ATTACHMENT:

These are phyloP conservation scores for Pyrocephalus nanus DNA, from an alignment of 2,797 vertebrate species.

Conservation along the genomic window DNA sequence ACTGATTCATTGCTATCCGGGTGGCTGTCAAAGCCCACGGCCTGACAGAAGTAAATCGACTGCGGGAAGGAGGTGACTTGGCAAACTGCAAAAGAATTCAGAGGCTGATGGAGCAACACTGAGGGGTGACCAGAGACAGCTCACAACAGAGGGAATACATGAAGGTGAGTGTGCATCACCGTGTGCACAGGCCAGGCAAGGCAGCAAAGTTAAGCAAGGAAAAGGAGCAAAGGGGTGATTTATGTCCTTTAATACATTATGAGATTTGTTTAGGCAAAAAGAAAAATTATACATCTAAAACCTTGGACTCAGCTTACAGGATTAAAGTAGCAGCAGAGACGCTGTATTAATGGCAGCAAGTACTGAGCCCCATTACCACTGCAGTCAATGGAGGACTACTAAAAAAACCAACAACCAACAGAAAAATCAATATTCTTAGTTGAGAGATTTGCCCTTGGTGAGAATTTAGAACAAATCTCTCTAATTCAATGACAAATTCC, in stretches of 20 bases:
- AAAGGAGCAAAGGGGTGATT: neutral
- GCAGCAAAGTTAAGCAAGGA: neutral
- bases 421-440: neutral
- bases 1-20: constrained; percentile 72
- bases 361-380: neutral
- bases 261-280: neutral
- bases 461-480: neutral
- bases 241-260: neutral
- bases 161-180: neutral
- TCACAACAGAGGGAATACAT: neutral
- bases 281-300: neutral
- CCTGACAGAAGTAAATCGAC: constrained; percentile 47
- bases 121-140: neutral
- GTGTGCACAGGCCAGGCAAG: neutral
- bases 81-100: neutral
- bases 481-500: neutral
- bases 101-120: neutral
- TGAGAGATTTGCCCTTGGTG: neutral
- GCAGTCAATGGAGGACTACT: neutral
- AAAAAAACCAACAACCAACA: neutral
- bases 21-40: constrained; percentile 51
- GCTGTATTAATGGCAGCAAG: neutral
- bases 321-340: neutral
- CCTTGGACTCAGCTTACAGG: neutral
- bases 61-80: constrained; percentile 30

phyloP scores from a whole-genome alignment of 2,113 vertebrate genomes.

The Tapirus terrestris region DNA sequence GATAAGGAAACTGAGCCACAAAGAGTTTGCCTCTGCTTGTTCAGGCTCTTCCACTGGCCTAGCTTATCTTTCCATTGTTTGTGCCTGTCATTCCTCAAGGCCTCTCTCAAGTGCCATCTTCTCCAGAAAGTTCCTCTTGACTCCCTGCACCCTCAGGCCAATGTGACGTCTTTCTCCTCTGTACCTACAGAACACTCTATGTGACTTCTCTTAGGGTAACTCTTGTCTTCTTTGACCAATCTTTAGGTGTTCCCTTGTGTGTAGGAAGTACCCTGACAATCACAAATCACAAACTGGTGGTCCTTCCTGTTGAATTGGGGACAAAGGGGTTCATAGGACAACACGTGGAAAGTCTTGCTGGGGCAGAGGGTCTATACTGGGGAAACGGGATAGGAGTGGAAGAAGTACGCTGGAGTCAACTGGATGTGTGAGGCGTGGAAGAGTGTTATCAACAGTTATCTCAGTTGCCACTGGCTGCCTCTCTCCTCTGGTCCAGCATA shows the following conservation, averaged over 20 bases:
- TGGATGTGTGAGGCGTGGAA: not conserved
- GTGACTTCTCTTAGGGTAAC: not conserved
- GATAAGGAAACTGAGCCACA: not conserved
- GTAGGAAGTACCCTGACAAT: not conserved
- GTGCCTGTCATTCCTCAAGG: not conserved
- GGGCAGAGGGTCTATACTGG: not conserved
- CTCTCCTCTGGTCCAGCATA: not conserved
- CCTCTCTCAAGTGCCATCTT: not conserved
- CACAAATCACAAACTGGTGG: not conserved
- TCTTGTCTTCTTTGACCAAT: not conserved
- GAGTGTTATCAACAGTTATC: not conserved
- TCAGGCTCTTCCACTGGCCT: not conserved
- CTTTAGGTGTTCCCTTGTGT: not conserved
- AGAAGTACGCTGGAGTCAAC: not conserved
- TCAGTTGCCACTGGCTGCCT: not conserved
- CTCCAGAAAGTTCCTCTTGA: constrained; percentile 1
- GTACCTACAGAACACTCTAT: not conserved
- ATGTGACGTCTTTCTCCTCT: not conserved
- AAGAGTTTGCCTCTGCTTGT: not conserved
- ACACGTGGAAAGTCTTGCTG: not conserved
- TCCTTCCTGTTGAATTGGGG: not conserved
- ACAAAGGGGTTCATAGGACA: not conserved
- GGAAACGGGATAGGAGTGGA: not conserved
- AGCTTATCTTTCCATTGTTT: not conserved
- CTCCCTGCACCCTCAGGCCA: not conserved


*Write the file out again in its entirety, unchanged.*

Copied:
These are phyloP conservation scores for Pyrocephalus nanus DNA, from an alignment of 2,797 vertebrate species.

Conservation along the genomic window DNA sequence ACTGATTCATTGCTATCCGGGTGGCTGTCAAAGCCCACGGCCTGACAGAAGTAAATCGACTGCGGGAAGGAGGTGACTTGGCAAACTGCAAAAGAATTCAGAGGCTGATGGAGCAACACTGAGGGGTGACCAGAGACAGCTCACAACAGAGGGAATACATGAAGGTGAGTGTGCATCACCGTGTGCACAGGCCAGGCAAGGCAGCAAAGTTAAGCAAGGAAAAGGAGCAAAGGGGTGATTTATGTCCTTTAATACATTATGAGATTTGTTTAGGCAAAAAGAAAAATTATACATCTAAAACCTTGGACTCAGCTTACAGGATTAAAGTAGCAGCAGAGACGCTGTATTAATGGCAGCAAGTACTGAGCCCCATTACCACTGCAGTCAATGGAGGACTACTAAAAAAACCAACAACCAACAGAAAAATCAATATTCTTAGTTGAGAGATTTGCCCTTGGTGAGAATTTAGAACAAATCTCTCTAATTCAATGACAAATTCC, in stretches of 20 bases:
- AAAGGAGCAAAGGGGTGATT: neutral
- GCAGCAAAGTTAAGCAAGGA: neutral
- bases 421-440: neutral
- bases 1-20: constrained; percentile 72
- bases 361-380: neutral
- bases 261-280: neutral
- bases 461-480: neutral
- bases 241-260: neutral
- bases 161-180: neutral
- TCACAACAGAGGGAATACAT: neutral
- bases 281-300: neutral
- CCTGACAGAAGTAAATCGAC: constrained; percentile 47
- bases 121-140: neutral
- GTGTGCACAGGCCAGGCAAG: neutral
- bases 81-100: neutral
- bases 481-500: neutral
- bases 101-120: neutral
- TGAGAGATTTGCCCTTGGTG: neutral
- GCAGTCAATGGAGGACTACT: neutral
- AAAAAAACCAACAACCAACA: neutral
- bases 21-40: constrained; percentile 51
- GCTGTATTAATGGCAGCAAG: neutral
- bases 321-340: neutral
- CCTTGGACTCAGCTTACAGG: neutral
- bases 61-80: constrained; percentile 30

phyloP scores from a whole-genome alignment of 2,113 vertebrate genomes.

The Tapirus terrestris region DNA sequence GATAAGGAAACTGAGCCACAAAGAGTTTGCCTCTGCTTGTTCAGGCTCTTCCACTGGCCTAGCTTATCTTTCCATTGTTTGTGCCTGTCATTCCTCAAGGCCTCTCTCAAGTGCCATCTTCTCCAGAAAGTTCCTCTTGACTCCCTGCACCCTCAGGCCAATGTGACGTCTTTCTCCTCTGTACCTACAGAACACTCTATGTGACTTCTCTTAGGGTAACTCTTGTCTTCTTTGACCAATCTTTAGGTGTTCCCTTGTGTGTAGGAAGTACCCTGACAATCACAAATCACAAACTGGTGGTCCTTCCTGTTGAATTGGGGACAAAGGGGTTCATAGGACAACACGTGGAAAGTCTTGCTGGGGCAGAGGGTCTATACTGGGGAAACGGGATAGGAGTGGAAGAAGTACGCTGGAGTCAACTGGATGTGTGAGGCGTGGAAGAGTGTTATCAACAGTTATCTCAGTTGCCACTGGCTGCCTCTCTCCTCTGGTCCAGCATA shows the following conservation, averaged over 20 bases:
- TGGATGTGTGAGGCGTGGAA: not conserved
- GTGACTTCTCTTAGGGTAAC: not conserved
- GATAAGGAAACTGAGCCACA: not conserved
- GTAGGAAGTACCCTGACAAT: not conserved
- GTGCCTGTCATTCCTCAAGG: not conserved
- GGGCAGAGGGTCTATACTGG: not conserved
- CTCTCCTCTGGTCCAGCATA: not conserved
- CCTCTCTCAAGTGCCATCTT: not conserved
- CACAAATCACAAACTGGTGG: not conserved
- TCTTGTCTTCTTTGACCAAT: not conserved
- GAGTGTTATCAACAGTTATC: not conserved
- TCAGGCTCTTCCACTGGCCT: not conserved
- CTTTAGGTGTTCCCTTGTGT: not conserved
- AGAAGTACGCTGGAGTCAAC: not conserved
- TCAGTTGCCACTGGCTGCCT: not conserved
- CTCCAGAAAGTTCCTCTTGA: constrained; percentile 1
- GTACCTACAGAACACTCTAT: not conserved
- ATGTGACGTCTTTCTCCTCT: not conserved
- AAGAGTTTGCCTCTGCTTGT: not conserved
- ACACGTGGAAAGTCTTGCTG: not conserved
- TCCTTCCTGTTGAATTGGGG: not conserved
- ACAAAGGGGTTCATAGGACA: not conserved
- GGAAACGGGATAGGAGTGGA: not conserved
- AGCTTATCTTTCCATTGTTT: not conserved
- CTCCCTGCACCCTCAGGCCA: not conserved